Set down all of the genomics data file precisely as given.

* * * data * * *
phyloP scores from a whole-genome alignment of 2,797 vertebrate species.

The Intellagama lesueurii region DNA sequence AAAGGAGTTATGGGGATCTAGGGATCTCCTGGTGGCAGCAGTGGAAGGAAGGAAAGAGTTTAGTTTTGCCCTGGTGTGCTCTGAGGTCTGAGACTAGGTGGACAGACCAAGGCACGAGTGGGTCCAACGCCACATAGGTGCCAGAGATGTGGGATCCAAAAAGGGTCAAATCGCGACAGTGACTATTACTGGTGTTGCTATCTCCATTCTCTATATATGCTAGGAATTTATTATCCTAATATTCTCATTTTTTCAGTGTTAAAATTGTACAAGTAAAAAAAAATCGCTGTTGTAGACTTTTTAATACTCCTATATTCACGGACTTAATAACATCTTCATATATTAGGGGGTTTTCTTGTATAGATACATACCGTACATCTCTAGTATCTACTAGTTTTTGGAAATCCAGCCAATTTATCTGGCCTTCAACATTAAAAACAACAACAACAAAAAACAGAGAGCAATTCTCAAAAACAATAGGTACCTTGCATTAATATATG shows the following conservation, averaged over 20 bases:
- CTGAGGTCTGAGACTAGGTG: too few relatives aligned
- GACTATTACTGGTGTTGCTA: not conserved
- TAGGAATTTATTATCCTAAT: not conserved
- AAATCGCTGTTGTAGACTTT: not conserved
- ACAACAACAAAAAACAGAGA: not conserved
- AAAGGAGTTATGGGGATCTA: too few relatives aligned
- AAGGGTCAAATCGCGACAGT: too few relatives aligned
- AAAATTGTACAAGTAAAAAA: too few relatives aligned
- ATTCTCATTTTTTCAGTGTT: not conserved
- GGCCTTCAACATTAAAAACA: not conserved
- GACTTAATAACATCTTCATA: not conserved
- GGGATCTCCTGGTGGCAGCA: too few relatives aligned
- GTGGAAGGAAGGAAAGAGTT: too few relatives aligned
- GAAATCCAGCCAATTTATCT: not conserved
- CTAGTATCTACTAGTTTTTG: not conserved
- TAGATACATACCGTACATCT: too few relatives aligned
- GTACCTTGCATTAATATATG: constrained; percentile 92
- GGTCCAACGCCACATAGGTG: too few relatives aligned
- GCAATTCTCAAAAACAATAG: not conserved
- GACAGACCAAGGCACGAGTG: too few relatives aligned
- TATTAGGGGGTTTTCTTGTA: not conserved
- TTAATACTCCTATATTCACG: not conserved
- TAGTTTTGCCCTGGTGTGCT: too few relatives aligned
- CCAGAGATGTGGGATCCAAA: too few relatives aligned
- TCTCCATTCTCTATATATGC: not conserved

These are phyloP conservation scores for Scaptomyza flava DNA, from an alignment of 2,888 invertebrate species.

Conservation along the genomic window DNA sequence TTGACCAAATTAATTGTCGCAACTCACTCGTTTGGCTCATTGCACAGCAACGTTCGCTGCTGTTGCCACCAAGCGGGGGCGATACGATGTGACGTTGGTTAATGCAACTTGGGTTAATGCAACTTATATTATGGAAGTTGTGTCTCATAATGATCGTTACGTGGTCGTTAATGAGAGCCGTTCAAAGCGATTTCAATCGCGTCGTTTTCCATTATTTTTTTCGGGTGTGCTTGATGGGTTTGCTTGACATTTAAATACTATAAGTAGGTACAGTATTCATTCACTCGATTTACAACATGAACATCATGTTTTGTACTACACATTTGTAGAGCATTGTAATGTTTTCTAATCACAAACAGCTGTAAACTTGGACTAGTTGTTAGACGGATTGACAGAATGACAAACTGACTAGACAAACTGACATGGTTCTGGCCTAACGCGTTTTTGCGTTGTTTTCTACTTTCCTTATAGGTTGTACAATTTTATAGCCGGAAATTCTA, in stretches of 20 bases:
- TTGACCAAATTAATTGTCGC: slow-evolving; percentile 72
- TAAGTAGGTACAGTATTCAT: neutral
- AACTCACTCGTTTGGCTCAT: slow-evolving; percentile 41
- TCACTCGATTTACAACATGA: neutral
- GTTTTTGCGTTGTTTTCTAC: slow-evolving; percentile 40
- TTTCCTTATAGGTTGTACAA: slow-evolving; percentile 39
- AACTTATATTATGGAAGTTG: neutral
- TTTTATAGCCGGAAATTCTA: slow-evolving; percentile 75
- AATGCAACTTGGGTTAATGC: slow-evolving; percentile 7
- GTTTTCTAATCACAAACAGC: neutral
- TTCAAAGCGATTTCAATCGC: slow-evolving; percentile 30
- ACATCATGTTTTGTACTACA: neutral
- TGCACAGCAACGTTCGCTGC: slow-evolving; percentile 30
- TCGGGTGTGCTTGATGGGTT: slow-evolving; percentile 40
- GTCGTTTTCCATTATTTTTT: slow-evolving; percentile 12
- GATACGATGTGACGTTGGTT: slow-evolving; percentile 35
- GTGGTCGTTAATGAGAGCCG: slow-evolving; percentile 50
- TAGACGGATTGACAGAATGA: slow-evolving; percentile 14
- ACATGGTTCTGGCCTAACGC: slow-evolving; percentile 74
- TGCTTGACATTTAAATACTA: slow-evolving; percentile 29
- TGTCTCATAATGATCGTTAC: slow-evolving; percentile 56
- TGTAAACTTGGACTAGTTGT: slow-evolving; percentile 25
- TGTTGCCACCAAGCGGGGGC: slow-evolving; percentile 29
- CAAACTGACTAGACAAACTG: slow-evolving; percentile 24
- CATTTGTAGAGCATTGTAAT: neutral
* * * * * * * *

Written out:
phyloP scores from a whole-genome alignment of 2,797 vertebrate species.

The Intellagama lesueurii region DNA sequence AAAGGAGTTATGGGGATCTAGGGATCTCCTGGTGGCAGCAGTGGAAGGAAGGAAAGAGTTTAGTTTTGCCCTGGTGTGCTCTGAGGTCTGAGACTAGGTGGACAGACCAAGGCACGAGTGGGTCCAACGCCACATAGGTGCCAGAGATGTGGGATCCAAAAAGGGTCAAATCGCGACAGTGACTATTACTGGTGTTGCTATCTCCATTCTCTATATATGCTAGGAATTTATTATCCTAATATTCTCATTTTTTCAGTGTTAAAATTGTACAAGTAAAAAAAAATCGCTGTTGTAGACTTTTTAATACTCCTATATTCACGGACTTAATAACATCTTCATATATTAGGGGGTTTTCTTGTATAGATACATACCGTACATCTCTAGTATCTACTAGTTTTTGGAAATCCAGCCAATTTATCTGGCCTTCAACATTAAAAACAACAACAACAAAAAACAGAGAGCAATTCTCAAAAACAATAGGTACCTTGCATTAATATATG shows the following conservation, averaged over 20 bases:
- CTGAGGTCTGAGACTAGGTG: too few relatives aligned
- GACTATTACTGGTGTTGCTA: not conserved
- TAGGAATTTATTATCCTAAT: not conserved
- AAATCGCTGTTGTAGACTTT: not conserved
- ACAACAACAAAAAACAGAGA: not conserved
- AAAGGAGTTATGGGGATCTA: too few relatives aligned
- AAGGGTCAAATCGCGACAGT: too few relatives aligned
- AAAATTGTACAAGTAAAAAA: too few relatives aligned
- ATTCTCATTTTTTCAGTGTT: not conserved
- GGCCTTCAACATTAAAAACA: not conserved
- GACTTAATAACATCTTCATA: not conserved
- GGGATCTCCTGGTGGCAGCA: too few relatives aligned
- GTGGAAGGAAGGAAAGAGTT: too few relatives aligned
- GAAATCCAGCCAATTTATCT: not conserved
- CTAGTATCTACTAGTTTTTG: not conserved
- TAGATACATACCGTACATCT: too few relatives aligned
- GTACCTTGCATTAATATATG: constrained; percentile 92
- GGTCCAACGCCACATAGGTG: too few relatives aligned
- GCAATTCTCAAAAACAATAG: not conserved
- GACAGACCAAGGCACGAGTG: too few relatives aligned
- TATTAGGGGGTTTTCTTGTA: not conserved
- TTAATACTCCTATATTCACG: not conserved
- TAGTTTTGCCCTGGTGTGCT: too few relatives aligned
- CCAGAGATGTGGGATCCAAA: too few relatives aligned
- TCTCCATTCTCTATATATGC: not conserved

These are phyloP conservation scores for Scaptomyza flava DNA, from an alignment of 2,888 invertebrate species.

Conservation along the genomic window DNA sequence TTGACCAAATTAATTGTCGCAACTCACTCGTTTGGCTCATTGCACAGCAACGTTCGCTGCTGTTGCCACCAAGCGGGGGCGATACGATGTGACGTTGGTTAATGCAACTTGGGTTAATGCAACTTATATTATGGAAGTTGTGTCTCATAATGATCGTTACGTGGTCGTTAATGAGAGCCGTTCAAAGCGATTTCAATCGCGTCGTTTTCCATTATTTTTTTCGGGTGTGCTTGATGGGTTTGCTTGACATTTAAATACTATAAGTAGGTACAGTATTCATTCACTCGATTTACAACATGAACATCATGTTTTGTACTACACATTTGTAGAGCATTGTAATGTTTTCTAATCACAAACAGCTGTAAACTTGGACTAGTTGTTAGACGGATTGACAGAATGACAAACTGACTAGACAAACTGACATGGTTCTGGCCTAACGCGTTTTTGCGTTGTTTTCTACTTTCCTTATAGGTTGTACAATTTTATAGCCGGAAATTCTA, in stretches of 20 bases:
- TTGACCAAATTAATTGTCGC: slow-evolving; percentile 72
- TAAGTAGGTACAGTATTCAT: neutral
- AACTCACTCGTTTGGCTCAT: slow-evolving; percentile 41
- TCACTCGATTTACAACATGA: neutral
- GTTTTTGCGTTGTTTTCTAC: slow-evolving; percentile 40
- TTTCCTTATAGGTTGTACAA: slow-evolving; percentile 39
- AACTTATATTATGGAAGTTG: neutral
- TTTTATAGCCGGAAATTCTA: slow-evolving; percentile 75
- AATGCAACTTGGGTTAATGC: slow-evolving; percentile 7
- GTTTTCTAATCACAAACAGC: neutral
- TTCAAAGCGATTTCAATCGC: slow-evolving; percentile 30
- ACATCATGTTTTGTACTACA: neutral
- TGCACAGCAACGTTCGCTGC: slow-evolving; percentile 30
- TCGGGTGTGCTTGATGGGTT: slow-evolving; percentile 40
- GTCGTTTTCCATTATTTTTT: slow-evolving; percentile 12
- GATACGATGTGACGTTGGTT: slow-evolving; percentile 35
- GTGGTCGTTAATGAGAGCCG: slow-evolving; percentile 50
- TAGACGGATTGACAGAATGA: slow-evolving; percentile 14
- ACATGGTTCTGGCCTAACGC: slow-evolving; percentile 74
- TGCTTGACATTTAAATACTA: slow-evolving; percentile 29
- TGTCTCATAATGATCGTTAC: slow-evolving; percentile 56
- TGTAAACTTGGACTAGTTGT: slow-evolving; percentile 25
- TGTTGCCACCAAGCGGGGGC: slow-evolving; percentile 29
- CAAACTGACTAGACAAACTG: slow-evolving; percentile 24
- CATTTGTAGAGCATTGTAAT: neutral